40 Comments

    • You’re already transported! Maybe this dish will land me in Andalucia! Or Barcelona and I can eat pheasant with you! But yes, I could do with a little warming up!

    • Oh nice! Go for it! Traditionally, I’ve used/eaten meat in my tagine dishes, but I was in a fish mood and figured I’d give it a shot. Thanks for your comment!

  1. Oh I love a good tagine! I can almost smell it from overseas 🙂 What I love about fish stews is how quickly they cook, as opposed to the long hours required for meat stews. I have never seen or heard of salmon tagine before, but I have had other fish tagines, and they are wonderful, so I can imagine it very well with salmon too!

    • Yes, the flavors are wonderful. I had seen fish tagines before, but salmon looked the best at the market so I tried something new. It was really good! I agree with you. The charm of this dish, aside from the flavors is the short amount of time it takes to cook it. I’d send you some if it would keep! PS. I think you missed a post of mine on blini that I thought you’d relate to given your Russian history. I put it out right after Thanksgiving. Take a look!

    • Sorry, but if this recipe were used for cooking in a tagine and not a regular pot, then it would come out like soup 🙂

      And not be ready to eat for another couple of hours.

      The meal tasted great and I thank you for the recipe, but please don’t suggest that the recipe works for a pot and a tagine.

      They are two different kettles of fish.

      I am fairly new to cooking in a tagine but this is how I changed the recipe.

      Salmon Tagine Cooked In Tagine

      Prep Time 5 minutes

      Cook Time 2 hrs

      Total Time – 2hrs plus

      Serves 2

      Ingredients

      1/2 lb salmon
      1 red onion, half sliced and half chopped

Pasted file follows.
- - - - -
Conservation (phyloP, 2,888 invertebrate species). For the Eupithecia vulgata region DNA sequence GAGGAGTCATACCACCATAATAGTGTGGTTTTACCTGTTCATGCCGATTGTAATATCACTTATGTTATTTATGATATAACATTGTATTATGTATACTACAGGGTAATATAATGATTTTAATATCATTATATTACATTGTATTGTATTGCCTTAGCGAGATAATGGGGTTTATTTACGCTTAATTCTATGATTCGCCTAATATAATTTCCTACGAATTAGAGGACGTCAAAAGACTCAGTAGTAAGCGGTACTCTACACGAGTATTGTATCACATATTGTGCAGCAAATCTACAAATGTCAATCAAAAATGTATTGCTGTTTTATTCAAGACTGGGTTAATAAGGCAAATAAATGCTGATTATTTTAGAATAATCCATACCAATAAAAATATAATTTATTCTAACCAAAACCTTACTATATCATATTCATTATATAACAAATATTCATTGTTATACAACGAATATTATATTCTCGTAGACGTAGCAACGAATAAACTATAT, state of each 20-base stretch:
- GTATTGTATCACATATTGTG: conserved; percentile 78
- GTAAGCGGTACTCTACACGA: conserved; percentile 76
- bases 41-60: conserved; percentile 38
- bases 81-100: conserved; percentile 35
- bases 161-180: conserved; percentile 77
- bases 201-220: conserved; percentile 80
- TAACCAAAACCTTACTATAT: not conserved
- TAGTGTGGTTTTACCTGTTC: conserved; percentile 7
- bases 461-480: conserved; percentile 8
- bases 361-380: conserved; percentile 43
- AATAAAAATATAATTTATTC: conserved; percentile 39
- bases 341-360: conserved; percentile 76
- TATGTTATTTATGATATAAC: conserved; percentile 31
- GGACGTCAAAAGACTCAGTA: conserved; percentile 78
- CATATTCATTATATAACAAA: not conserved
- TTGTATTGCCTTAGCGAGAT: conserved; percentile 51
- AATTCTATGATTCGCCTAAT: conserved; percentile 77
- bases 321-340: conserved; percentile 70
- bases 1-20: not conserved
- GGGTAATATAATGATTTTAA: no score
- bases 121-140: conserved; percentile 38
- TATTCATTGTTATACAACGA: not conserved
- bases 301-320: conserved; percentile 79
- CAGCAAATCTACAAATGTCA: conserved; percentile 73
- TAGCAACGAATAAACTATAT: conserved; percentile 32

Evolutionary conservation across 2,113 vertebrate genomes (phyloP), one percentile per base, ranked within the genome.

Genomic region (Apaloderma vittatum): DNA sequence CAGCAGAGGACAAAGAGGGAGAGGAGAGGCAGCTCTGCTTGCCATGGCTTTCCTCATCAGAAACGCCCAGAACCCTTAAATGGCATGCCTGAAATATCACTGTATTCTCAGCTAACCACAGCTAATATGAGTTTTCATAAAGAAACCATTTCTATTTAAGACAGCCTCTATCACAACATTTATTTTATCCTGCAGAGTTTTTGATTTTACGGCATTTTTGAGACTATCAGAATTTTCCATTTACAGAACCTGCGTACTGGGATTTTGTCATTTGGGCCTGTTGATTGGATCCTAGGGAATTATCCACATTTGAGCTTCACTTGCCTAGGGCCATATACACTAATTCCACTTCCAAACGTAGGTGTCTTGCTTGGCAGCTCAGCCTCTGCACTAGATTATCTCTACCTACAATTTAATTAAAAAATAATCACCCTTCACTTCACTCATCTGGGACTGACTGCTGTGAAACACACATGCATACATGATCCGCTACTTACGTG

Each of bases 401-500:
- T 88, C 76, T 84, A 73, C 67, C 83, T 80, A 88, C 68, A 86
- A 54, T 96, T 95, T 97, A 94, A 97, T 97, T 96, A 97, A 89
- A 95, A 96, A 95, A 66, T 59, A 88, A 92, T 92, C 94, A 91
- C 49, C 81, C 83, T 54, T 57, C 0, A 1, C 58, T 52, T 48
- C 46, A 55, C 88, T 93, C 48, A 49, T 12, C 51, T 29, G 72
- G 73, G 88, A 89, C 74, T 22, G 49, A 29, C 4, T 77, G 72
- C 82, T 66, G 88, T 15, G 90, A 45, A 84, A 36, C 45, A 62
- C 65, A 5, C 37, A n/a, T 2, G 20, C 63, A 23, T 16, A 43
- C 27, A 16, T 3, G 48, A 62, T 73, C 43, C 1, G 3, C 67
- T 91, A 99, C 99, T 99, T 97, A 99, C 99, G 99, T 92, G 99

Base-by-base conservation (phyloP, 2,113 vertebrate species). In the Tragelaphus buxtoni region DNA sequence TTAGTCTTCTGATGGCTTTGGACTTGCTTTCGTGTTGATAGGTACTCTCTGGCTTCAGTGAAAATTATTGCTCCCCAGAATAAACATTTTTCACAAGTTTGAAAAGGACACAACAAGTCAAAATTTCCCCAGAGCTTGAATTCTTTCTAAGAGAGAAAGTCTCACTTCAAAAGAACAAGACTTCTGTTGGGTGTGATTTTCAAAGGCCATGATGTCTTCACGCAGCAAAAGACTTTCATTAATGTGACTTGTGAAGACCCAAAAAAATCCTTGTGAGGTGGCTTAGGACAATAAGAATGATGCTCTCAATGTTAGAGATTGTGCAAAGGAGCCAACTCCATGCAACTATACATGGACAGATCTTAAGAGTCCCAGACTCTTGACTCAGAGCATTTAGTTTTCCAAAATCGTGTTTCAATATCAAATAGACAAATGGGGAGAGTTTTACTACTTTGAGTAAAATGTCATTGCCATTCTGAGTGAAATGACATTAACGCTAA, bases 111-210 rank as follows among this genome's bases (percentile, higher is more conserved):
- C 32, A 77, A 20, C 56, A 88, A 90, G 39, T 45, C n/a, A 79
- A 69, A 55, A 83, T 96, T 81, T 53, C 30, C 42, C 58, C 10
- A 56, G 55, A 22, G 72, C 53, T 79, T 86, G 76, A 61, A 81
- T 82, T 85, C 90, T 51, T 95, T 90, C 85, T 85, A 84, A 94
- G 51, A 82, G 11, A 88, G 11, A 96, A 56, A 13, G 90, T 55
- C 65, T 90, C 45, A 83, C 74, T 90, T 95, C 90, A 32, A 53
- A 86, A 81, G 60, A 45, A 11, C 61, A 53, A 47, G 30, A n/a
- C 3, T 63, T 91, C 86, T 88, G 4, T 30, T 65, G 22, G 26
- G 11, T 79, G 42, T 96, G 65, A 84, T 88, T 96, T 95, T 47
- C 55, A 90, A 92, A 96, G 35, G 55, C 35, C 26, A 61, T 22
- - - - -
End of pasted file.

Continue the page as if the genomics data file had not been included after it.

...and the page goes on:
8 oz / 400g of canned diced tomatoes, or use peeled and softened fresh ones
      2 thinly sliced or diced carrots
      1 sweet potato cut into 1 inch cubes
      A handful of dried cranberries, currants or raisins
      1/4 cup parsley
      4-5 tbsp of stock or water
      2 tbsp fresh cilantro
      2 garlic cloves
      2 tbsp red or white wine vinegar
      Olive oil
      2 tsp chermoula spice blend – see below how to make it.

      * Optional – add 4 wedges of preserved lemons, rinsed, pulp and peel separated

      If you don’t have chermoula, you can make your own paste by combining 2 cloves garlic, crushed, 2 tsp ground cumin, 2 tsp ground coriander, 1 tsp chili flakes 1 tsp smoked paprika, 2 tbsp of lemon juice and 1/4 cup of olive oil. In a blender or in a pestle and mortar.

      Directions

      Blend the chermoula spice blend, parsley, cilantro, garlic, vinegar and 2 tbsp of olive oil and blend until smooth.

      Remove the skin and bones from the salmon and cut the fish into bite sized pieces. Place them into a bowl and coat with the marinate, reserving just a little of the marinate.

      Add the onion and carrots along with some additional olive oil to the tagine, and cook until the carrots start to soften. This may take up to 30 minutes because the tagine will be starting from cold.

      Add the canned or peeled fresh tomatoes and the sweet potato, and after around ten minutes check to see if you need to add a little water or stock.

      Cook until the potato starts to soften, about 45-60 minutes then add the fish, any remaining chermoula and sprinkle on the raisins or other suggestion of your choice.

      Add the preserved lemons if you’re using them.

      Cook for a further 30 minutes because the fish is cold, and then serve and enjoy over couscous, Basmati rice or quinoa!

      —-

      Please feel free to change it and/or update it so that we all can learn.

      Michael

      • I totally appreciate your comment, Michael. I actually don’t own a tagine, but I do imagine if you use the cover on the tagine the fish would be ready much sooner. The veggies certainly take more time than the fish. I’ll reread my suggestions here and see if i need to be more clear. This recipe was delicious and i don’t want to mislead anyone into a bad experience. My whole goal in sharing is for people to make a good meal. There’s nothing better than executing a foreign dish well and it’s very frustrating when instructions aren’t clear. A

      • Okay I added a disclaimer that the cooking times here are for a pot only and also took out any instruction that would lead to misinterpretation. I’ll have to get a tagine and try it. Btw, if you liked that recipe, I highly suggest the chicken “tagine” that I also make in a dutch oven. No clue re cook times in an actual tagine, but this is one of my faves: http://sercocinera.com/2014/10/08/chicken-tagine-w-olives-and-preserved-lemons/ Happy cooking, Michael.

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